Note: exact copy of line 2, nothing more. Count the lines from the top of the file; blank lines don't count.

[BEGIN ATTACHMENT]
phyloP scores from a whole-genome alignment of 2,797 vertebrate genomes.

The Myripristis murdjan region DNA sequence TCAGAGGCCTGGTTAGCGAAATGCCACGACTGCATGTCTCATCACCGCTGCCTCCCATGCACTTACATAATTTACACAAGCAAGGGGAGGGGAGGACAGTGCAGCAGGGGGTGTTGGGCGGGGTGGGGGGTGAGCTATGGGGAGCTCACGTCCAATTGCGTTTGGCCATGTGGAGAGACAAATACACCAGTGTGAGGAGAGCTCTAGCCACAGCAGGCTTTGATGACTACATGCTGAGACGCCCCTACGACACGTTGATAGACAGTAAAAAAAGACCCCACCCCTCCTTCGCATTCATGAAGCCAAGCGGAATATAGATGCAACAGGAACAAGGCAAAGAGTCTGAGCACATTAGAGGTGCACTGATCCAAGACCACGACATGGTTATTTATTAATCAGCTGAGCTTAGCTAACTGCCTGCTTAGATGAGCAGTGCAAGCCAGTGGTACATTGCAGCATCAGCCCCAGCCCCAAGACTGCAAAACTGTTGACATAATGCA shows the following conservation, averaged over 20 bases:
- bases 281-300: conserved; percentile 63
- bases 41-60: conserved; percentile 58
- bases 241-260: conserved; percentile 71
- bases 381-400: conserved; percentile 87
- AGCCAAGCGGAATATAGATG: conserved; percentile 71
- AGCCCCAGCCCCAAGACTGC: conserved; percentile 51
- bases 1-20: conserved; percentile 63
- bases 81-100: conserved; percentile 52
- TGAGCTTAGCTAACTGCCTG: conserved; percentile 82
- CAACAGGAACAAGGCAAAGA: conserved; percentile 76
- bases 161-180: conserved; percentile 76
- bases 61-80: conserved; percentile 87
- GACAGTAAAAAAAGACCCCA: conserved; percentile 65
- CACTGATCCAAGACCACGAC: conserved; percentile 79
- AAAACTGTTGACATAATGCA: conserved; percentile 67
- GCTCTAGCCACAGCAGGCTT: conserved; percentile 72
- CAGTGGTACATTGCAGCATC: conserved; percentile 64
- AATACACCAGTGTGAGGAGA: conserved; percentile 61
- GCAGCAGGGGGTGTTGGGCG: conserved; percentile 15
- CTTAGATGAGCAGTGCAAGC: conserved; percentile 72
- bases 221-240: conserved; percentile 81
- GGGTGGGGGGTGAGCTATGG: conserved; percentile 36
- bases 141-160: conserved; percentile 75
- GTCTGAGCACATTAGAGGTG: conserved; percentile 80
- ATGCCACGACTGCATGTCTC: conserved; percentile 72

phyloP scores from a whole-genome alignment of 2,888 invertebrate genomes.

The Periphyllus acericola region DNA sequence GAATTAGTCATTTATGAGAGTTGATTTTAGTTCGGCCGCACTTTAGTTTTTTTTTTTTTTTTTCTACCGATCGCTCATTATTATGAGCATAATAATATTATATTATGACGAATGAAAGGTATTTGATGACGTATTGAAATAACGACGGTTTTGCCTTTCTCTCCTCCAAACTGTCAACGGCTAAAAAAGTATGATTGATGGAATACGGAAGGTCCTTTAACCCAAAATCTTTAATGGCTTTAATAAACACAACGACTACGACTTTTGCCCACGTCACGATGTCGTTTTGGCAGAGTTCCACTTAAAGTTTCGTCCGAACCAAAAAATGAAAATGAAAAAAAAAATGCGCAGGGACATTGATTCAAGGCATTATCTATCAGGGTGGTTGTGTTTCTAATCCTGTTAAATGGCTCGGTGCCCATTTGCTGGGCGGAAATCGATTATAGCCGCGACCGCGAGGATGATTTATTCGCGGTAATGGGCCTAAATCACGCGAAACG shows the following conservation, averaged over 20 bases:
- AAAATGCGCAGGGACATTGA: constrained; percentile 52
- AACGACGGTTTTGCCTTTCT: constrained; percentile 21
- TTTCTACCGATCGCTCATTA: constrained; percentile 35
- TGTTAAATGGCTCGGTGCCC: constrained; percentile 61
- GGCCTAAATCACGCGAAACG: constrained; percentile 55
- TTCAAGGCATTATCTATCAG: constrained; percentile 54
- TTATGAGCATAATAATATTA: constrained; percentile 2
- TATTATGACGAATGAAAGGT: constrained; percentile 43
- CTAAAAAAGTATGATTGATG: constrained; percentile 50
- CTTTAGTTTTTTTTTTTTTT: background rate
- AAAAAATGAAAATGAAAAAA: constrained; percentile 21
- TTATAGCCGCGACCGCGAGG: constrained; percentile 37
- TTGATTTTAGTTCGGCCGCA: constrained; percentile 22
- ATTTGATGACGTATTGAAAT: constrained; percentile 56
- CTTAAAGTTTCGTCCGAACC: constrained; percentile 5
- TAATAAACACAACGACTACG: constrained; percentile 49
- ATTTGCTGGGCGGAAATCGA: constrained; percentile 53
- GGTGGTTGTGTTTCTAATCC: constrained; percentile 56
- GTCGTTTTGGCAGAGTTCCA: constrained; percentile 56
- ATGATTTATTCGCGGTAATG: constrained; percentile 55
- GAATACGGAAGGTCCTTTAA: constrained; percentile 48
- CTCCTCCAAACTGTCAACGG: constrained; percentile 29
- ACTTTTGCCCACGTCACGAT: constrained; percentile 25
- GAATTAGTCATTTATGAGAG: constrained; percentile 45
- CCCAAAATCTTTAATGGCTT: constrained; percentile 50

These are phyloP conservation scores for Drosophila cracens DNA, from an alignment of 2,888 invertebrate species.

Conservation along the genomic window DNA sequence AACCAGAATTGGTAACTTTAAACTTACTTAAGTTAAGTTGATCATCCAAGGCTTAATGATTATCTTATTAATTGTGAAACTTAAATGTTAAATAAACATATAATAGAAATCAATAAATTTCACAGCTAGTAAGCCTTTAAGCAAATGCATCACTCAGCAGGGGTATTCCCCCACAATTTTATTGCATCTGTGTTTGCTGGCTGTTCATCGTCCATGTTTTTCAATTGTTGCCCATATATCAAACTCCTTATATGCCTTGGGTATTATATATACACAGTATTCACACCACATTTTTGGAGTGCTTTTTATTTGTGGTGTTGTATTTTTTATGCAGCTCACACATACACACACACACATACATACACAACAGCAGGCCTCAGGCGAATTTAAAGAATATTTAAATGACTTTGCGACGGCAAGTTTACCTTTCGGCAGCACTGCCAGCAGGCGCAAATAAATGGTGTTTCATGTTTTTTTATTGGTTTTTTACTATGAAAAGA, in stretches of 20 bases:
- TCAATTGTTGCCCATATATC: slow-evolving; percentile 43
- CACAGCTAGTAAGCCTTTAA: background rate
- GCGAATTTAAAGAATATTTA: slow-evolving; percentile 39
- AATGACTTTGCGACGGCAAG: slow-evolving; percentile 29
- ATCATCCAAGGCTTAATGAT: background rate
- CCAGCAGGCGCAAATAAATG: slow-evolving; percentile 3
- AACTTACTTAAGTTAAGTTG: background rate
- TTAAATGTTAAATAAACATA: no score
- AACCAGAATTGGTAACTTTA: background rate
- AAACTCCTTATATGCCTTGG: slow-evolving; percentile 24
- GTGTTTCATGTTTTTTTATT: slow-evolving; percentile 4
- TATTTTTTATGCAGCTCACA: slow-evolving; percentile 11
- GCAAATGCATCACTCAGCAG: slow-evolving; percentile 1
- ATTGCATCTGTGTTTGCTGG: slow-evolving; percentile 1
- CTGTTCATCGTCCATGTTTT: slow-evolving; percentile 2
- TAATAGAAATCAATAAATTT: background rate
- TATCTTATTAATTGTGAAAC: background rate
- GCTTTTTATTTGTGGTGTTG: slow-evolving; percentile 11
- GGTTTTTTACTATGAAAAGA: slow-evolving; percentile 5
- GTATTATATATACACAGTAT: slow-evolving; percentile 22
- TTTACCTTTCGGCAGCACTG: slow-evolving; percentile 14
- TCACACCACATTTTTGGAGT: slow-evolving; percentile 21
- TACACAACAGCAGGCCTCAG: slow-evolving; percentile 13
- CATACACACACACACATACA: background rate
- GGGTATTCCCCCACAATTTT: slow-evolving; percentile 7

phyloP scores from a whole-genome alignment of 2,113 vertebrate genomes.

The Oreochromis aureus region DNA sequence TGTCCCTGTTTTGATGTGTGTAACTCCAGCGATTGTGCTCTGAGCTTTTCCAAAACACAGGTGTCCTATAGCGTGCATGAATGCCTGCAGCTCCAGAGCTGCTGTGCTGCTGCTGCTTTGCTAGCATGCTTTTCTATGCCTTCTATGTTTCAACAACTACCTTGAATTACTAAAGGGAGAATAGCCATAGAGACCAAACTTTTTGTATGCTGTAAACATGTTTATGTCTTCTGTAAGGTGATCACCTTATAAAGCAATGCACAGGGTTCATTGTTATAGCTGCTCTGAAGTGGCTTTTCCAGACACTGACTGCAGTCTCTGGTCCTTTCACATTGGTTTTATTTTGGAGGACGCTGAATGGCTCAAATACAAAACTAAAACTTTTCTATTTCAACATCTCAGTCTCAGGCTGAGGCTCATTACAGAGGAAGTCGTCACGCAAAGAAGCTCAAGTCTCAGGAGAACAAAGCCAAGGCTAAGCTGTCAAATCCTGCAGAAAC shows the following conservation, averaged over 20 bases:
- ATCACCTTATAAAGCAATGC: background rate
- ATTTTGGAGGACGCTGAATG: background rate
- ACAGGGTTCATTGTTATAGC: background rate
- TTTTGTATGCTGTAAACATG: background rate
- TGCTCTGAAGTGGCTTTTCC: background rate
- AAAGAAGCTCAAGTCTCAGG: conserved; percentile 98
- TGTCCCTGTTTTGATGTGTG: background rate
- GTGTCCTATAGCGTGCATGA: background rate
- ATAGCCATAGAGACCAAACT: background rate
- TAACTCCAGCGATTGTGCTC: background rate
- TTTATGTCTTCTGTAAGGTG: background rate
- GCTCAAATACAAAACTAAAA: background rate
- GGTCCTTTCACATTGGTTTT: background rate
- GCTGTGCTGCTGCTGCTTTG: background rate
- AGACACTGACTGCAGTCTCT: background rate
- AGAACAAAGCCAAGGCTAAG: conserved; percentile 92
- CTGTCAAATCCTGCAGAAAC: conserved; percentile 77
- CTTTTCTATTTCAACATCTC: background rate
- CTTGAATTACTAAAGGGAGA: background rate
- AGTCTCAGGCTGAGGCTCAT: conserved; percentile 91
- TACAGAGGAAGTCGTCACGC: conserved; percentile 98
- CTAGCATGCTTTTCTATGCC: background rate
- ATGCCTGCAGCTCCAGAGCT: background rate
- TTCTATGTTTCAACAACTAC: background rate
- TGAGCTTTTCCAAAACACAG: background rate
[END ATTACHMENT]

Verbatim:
The Myripristis murdjan region DNA sequence TCAGAGGCCTGGTTAGCGAAATGCCACGACTGCATGTCTCATCACCGCTGCCTCCCATGCACTTACATAATTTACACAAGCAAGGGGAGGGGAGGACAGTGCAGCAGGGGGTGTTGGGCGGGGTGGGGGGTGAGCTATGGGGAGCTCACGTCCAATTGCGTTTGGCCATGTGGAGAGACAAATACACCAGTGTGAGGAGAGCTCTAGCCACAGCAGGCTTTGATGACTACATGCTGAGACGCCCCTACGACACGTTGATAGACAGTAAAAAAAGACCCCACCCCTCCTTCGCATTCATGAAGCCAAGCGGAATATAGATGCAACAGGAACAAGGCAAAGAGTCTGAGCACATTAGAGGTGCACTGATCCAAGACCACGACATGGTTATTTATTAATCAGCTGAGCTTAGCTAACTGCCTGCTTAGATGAGCAGTGCAAGCCAGTGGTACATTGCAGCATCAGCCCCAGCCCCAAGACTGCAAAACTGTTGACATAATGCA shows the following conservation, averaged over 20 bases: